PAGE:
On Neuroimaging Analysis
But being highlighted means being active (at least more active than other regions)
This is not the case in functional connectivity analysis, or indeed not necessarily the case in any sort of functional neuroimaging analysis. The colormap highlighting in such images as you referred to (see the primary reference for that particular image) reflect statistic scores, commonly z- or t-statistics. Correlation simply means that time-courses behave similarly over time, and the color coding tells you how strongly they correlate with the “common profile” of the cluster. This makes no direct statement regarding the total “activation level“ over time, as represented by e.g. the area under the curve of the timecourse. In fact, such a metric would be meaningless, since fMRI signals are de-meaned so that they fluctuate around zero (as seen e.g. in the timecourses depicted here). Functional connectivity networks thus do not imply in whatever fashion a higher level of activity in highlighted networks. For further visual clarification you can consult Figure 1. of this article showing that functional connectivity networks can be and often are active at the same amplitudes and have similar levels of “total activity“ as visually inferred from the integral of the power spectra. This integral analysis is not presented, however, as it is meaningless.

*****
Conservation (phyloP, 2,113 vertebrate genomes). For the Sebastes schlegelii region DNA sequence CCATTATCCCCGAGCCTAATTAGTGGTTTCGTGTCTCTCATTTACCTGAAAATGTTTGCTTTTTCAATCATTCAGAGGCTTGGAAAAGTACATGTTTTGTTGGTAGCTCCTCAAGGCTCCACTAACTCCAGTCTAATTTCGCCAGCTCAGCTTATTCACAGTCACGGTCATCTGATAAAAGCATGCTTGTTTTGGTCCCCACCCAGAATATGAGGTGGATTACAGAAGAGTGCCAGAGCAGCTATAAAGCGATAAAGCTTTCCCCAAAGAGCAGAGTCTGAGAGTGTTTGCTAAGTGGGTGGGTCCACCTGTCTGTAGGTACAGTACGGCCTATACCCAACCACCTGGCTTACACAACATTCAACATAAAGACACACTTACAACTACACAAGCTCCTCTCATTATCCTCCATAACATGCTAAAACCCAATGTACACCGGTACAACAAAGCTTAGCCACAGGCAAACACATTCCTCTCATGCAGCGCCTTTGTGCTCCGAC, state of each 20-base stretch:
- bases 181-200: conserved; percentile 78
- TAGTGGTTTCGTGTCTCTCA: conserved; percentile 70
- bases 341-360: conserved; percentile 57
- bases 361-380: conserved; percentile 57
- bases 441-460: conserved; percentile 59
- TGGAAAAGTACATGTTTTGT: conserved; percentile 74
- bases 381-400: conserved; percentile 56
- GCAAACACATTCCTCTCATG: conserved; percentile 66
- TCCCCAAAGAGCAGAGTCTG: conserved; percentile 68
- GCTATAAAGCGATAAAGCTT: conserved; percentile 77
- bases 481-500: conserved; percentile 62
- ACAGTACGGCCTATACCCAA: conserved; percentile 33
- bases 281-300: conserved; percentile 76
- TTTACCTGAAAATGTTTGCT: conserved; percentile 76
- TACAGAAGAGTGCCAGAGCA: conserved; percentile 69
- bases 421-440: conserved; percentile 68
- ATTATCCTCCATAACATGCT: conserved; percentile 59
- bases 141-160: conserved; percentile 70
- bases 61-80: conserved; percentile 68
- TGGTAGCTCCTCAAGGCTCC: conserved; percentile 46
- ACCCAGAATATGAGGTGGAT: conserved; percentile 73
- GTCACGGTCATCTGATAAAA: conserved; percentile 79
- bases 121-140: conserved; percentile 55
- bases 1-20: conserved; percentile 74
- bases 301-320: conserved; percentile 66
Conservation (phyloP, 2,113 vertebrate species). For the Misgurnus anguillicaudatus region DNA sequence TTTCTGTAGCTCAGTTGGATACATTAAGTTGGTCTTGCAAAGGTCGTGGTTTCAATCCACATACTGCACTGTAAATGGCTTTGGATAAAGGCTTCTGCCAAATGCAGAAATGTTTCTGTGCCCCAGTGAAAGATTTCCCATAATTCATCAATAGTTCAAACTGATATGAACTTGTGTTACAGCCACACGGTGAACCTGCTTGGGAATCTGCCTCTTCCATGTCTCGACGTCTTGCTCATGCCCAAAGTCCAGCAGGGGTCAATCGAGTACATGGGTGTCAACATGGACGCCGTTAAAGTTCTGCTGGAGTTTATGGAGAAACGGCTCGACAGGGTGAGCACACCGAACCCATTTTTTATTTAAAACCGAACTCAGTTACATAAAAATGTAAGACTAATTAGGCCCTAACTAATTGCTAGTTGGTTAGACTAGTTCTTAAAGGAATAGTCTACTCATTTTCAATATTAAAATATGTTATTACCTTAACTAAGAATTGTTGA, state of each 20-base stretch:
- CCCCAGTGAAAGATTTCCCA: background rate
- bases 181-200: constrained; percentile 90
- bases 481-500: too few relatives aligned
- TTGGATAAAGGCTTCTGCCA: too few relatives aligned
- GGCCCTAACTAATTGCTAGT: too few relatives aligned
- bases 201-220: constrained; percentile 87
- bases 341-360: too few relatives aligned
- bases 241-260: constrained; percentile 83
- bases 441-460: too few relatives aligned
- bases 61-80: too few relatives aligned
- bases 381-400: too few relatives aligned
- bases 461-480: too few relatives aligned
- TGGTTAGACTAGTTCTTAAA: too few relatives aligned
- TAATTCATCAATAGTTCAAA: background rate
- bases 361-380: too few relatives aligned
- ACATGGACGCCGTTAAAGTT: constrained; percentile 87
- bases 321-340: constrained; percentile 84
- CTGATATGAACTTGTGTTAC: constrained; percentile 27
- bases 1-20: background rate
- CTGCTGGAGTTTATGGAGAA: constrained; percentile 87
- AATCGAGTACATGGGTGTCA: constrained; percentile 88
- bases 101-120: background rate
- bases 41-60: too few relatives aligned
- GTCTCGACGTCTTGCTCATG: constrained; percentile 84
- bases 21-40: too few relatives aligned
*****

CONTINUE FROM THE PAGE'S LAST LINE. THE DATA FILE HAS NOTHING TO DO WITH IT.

On Inhibitory Functional Networks
Whether functional connectivity networks are implied to be excitatory depends on the exact mode of analysis. If the analysis is truly based only on detecting large correlation scores, identified networks will not resolve inhibitory projections, as such connections would cause anticorrelation rather than correlation. It could still be that a functional connectivity network is based on multiple areas receiving strong inhibitory input from an upstream node, yet that node would not be part of the network. Consequently, proficient functional connectivity analysis will identify networks via methods such as independent component analysis (ICA), which are able to group both strong correlation and anticorrelation together, as seen here.
Yes it can, it often is, and it's generally highlighted in blue.